That said, there is a point in the movie that something happens to Bob and I have no shame in saying that I think it was a cheap move to make his character slip away from his wife in the way he does. It was disappointing, especially when one considers the characterization of Bob. Like Kevin Spacey's protagonist in American Beauty (reviewed here!), Bob seems largely unfulfilled sexually and likely to . . . well, take matters into his own hands. When you see the movie, as you should, you're likely to pick up on that impression almost from the beginning.
Outside that element of the story, the two principle characters are great. Bob is a wonderful personification of adult ennui and he has genuine personality outside that. Bob comes across as a man of great dreams and aspirations who finds himself alone and upset by that. Similarly, Charlotte is presented as more than simply a cliche for young indecision. She is a vibrant young woman attempting to become expressive and to find her purpose.
The two protagonists are played adeptly by Scarlett Johannson and Bill Murray. Johannson does an amazing job of being more than a pretty face or a lip gloss model. She is quite convincing as a very genuine young woman seeking meaning. Her performance shines with nuance in her eyes and body language. The director wisely capitalizes on her looks, the small movements that come with looking away, often, to illustrate Johannson's abilities to emote.
And I thought Bill Murray couldn't provide a better performance than he did in Cradle Will Rock. Wow, I was wrong. Murray illustrates his strong dramatic presence by portraying Bob as something of a realist in a world that is all about appearances. Murray's comic timing comes into play with dry wit as opposed to the flamboyant volume of many of his past comic roles. The result is that Murray creates a very real-seeming character that is easy to empathize with. This is the opportunity he has been waiting for to explode with brilliance in voice and movement and he lives up to it quite well.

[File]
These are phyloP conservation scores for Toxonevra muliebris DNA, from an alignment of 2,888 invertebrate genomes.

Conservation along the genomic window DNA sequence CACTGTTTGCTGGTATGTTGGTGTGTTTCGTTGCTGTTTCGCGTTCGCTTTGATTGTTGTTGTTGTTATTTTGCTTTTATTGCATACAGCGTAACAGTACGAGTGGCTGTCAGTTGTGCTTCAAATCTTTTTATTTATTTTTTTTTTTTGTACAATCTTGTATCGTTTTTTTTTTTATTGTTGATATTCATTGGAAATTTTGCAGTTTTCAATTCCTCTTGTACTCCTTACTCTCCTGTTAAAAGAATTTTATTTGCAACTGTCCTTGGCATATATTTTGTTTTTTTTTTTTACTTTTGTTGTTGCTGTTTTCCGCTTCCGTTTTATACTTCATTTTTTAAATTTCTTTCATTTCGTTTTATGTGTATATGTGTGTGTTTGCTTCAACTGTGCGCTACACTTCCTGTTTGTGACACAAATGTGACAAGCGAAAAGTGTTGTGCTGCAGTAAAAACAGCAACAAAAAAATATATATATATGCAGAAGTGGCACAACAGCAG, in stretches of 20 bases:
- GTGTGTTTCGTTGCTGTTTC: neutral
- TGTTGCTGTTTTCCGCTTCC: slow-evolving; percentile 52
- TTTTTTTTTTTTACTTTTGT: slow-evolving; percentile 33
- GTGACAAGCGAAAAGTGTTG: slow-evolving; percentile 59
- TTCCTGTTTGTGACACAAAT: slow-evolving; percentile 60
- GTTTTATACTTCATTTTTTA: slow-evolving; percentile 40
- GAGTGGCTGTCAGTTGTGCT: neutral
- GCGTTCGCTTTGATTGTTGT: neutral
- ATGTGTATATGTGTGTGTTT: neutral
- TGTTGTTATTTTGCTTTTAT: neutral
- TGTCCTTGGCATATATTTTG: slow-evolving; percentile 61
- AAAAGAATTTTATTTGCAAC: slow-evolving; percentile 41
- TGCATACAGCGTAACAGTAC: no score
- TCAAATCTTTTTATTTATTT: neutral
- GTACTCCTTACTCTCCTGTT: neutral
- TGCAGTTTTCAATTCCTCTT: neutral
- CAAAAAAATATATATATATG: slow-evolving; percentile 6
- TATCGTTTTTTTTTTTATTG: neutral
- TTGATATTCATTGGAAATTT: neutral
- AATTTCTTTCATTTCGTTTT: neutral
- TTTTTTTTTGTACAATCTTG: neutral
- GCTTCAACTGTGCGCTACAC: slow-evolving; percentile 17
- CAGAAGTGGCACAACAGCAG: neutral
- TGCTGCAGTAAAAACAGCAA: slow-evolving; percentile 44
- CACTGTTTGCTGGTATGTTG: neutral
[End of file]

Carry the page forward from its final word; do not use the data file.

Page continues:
Lost In Translation is billed as a comedy, probably by the same nitwits who continue to put Brazil in the comedy section at Media Play. This is a moody, dramatic look at people struggling with how alone they are in the world, broken up for moments by lines of humor. It's not a laugh out loud, joking humor, but an experiment in wit and subtle reflection on a world where most people don't feel they fit. If that's something you're open to experiencing, Lost In Translation is definitely for you.
Upon further reflection, though, it turns out I'm not. I like outsider movies, but the more I reflect on Lost In Translation, the more disappointed I am in it. The oppressiveness of the tone is amplified by the lack of a plot and the characters were less memorable than I suspected they would be when I initially reviewed the movie.
Lost In Translation was unredeemably depressing and while Bill Murray proved he could act again, his character was inconsistent and dull. The movie poster pretty much says it all on this one.
For other works with Scarlett Johansson, be sure to check out my reviews of:
Iron Man 2
He’s Just Not That Into You
The Perfect Score
The Girl With A Pearl Earring
For other film reviews, check out my Movie Review Index Page for an organized listing of all the movies I have reviewed!
© 2012, 2007, 2004 W.L. Swarts. May not be reprinted without permission.